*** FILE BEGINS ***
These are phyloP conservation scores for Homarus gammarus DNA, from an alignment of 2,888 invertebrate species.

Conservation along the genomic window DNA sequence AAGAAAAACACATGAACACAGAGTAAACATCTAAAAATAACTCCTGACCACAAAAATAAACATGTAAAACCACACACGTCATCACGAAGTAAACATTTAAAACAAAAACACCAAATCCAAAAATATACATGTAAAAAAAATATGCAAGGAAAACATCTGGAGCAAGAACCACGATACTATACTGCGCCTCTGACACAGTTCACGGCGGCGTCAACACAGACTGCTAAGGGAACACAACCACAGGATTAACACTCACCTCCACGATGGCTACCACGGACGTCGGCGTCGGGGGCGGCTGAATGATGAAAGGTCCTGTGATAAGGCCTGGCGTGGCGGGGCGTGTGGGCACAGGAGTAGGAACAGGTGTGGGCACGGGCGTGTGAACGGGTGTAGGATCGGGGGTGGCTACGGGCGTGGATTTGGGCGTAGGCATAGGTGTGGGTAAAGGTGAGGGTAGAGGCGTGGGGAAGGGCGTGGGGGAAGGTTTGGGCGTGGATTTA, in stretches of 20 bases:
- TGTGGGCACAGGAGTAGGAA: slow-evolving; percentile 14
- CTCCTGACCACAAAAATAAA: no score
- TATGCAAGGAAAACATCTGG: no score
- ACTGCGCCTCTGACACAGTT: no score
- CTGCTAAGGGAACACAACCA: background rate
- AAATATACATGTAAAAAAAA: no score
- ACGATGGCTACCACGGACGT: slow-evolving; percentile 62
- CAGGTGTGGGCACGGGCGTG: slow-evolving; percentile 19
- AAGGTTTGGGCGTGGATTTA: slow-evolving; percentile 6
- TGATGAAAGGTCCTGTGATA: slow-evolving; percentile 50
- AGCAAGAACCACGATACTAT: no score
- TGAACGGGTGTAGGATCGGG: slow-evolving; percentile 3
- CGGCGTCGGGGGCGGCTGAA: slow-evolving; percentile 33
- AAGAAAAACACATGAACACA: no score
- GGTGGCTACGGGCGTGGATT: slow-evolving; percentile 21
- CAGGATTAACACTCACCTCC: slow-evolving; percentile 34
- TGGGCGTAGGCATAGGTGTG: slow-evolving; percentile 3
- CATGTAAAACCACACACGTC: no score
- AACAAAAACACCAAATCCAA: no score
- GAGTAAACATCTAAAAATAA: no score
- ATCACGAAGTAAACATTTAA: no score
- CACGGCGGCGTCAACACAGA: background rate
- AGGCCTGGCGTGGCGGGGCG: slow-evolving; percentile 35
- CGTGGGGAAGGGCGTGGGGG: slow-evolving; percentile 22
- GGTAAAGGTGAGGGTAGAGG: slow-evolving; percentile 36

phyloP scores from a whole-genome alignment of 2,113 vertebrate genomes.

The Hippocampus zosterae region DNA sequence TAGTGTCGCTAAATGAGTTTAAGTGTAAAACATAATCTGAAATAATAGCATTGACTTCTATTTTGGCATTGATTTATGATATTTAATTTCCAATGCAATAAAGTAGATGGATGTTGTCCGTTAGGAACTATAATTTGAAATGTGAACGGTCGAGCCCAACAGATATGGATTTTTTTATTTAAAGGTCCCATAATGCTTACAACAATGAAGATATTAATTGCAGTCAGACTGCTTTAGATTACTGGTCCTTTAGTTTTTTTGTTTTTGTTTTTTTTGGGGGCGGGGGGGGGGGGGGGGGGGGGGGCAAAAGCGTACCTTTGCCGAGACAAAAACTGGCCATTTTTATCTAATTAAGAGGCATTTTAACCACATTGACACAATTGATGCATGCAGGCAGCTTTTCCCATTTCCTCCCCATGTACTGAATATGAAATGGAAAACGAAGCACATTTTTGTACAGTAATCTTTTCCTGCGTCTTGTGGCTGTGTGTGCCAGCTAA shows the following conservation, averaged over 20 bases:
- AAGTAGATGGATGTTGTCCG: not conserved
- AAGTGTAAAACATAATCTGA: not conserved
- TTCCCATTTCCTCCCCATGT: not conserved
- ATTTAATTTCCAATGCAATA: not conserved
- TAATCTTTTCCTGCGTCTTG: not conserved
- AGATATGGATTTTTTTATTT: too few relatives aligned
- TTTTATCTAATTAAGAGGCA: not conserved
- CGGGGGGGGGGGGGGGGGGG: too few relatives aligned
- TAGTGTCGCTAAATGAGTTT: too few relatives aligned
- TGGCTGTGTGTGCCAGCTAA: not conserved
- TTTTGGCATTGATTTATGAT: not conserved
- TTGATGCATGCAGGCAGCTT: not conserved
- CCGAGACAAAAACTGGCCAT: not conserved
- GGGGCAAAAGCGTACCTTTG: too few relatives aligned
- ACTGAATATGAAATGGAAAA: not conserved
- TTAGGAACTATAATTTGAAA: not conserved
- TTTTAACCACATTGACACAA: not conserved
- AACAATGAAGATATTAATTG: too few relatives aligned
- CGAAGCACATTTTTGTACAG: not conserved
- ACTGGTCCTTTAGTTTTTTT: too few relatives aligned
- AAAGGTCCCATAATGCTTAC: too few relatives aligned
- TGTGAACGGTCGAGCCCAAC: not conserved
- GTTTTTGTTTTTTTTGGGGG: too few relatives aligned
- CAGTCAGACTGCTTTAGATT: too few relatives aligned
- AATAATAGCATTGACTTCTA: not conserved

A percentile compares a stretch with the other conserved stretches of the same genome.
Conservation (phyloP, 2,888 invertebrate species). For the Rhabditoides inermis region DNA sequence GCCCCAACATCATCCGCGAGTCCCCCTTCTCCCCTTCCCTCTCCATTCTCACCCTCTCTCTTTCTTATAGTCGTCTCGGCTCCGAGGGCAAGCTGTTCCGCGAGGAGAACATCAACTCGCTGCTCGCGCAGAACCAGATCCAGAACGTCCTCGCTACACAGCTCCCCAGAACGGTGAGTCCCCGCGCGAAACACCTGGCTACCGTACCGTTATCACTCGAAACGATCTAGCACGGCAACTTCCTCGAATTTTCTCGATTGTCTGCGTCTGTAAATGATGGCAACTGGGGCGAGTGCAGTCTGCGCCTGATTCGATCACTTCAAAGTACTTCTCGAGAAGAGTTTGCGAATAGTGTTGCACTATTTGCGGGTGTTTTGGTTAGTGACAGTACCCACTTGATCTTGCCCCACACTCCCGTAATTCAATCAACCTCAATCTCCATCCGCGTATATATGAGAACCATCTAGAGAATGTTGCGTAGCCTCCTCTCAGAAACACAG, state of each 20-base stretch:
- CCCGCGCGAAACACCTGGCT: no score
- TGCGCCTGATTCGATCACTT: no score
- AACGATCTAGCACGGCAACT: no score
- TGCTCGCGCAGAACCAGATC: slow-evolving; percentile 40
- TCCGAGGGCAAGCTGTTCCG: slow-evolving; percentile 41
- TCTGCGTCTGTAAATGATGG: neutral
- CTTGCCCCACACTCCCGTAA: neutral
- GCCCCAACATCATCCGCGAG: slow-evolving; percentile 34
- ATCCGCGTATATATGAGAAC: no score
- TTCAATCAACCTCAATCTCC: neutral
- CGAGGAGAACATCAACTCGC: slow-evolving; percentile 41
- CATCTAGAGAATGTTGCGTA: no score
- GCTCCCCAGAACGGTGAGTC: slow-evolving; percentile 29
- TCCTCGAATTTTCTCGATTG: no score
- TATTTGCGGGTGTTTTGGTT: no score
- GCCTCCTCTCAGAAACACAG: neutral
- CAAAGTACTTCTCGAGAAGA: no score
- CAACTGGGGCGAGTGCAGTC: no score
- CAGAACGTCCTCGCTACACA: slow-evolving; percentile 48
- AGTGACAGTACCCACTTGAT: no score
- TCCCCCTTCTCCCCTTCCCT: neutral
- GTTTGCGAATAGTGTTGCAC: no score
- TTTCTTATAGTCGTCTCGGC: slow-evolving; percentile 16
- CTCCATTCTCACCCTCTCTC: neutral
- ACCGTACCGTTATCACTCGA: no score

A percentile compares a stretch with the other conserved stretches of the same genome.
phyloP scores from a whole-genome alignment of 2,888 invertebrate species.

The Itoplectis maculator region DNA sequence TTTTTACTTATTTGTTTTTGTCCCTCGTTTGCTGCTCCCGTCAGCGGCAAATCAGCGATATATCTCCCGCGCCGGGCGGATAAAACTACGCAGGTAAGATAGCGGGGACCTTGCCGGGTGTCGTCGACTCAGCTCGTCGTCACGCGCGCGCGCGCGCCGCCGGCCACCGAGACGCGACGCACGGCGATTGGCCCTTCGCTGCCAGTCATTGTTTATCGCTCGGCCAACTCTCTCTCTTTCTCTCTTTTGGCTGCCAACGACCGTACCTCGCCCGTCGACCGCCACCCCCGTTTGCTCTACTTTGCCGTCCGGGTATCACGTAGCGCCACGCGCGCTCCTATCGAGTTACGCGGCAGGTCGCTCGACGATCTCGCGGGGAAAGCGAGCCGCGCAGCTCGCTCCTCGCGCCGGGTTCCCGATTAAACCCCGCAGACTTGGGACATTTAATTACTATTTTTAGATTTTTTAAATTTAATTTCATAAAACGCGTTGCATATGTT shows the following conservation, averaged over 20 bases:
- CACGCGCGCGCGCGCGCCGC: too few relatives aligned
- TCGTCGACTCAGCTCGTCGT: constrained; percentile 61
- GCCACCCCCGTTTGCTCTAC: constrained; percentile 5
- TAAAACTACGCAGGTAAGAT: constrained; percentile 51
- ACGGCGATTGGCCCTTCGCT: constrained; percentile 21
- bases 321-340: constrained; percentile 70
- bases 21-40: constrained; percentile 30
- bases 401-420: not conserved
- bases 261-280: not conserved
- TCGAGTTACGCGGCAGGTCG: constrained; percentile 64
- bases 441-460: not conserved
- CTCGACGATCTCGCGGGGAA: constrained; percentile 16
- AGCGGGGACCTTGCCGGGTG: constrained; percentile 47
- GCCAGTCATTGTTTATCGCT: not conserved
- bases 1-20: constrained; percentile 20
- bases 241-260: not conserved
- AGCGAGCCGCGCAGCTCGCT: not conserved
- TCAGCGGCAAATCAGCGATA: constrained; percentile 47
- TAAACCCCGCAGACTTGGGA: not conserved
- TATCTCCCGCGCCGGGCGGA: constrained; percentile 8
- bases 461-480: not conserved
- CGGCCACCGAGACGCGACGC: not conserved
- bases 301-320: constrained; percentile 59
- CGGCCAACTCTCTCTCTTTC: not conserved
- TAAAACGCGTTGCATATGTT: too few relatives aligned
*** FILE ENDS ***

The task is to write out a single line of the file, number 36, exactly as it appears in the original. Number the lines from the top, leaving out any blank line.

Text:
- TTTTATCTAATTAAGAGGCA: not conserved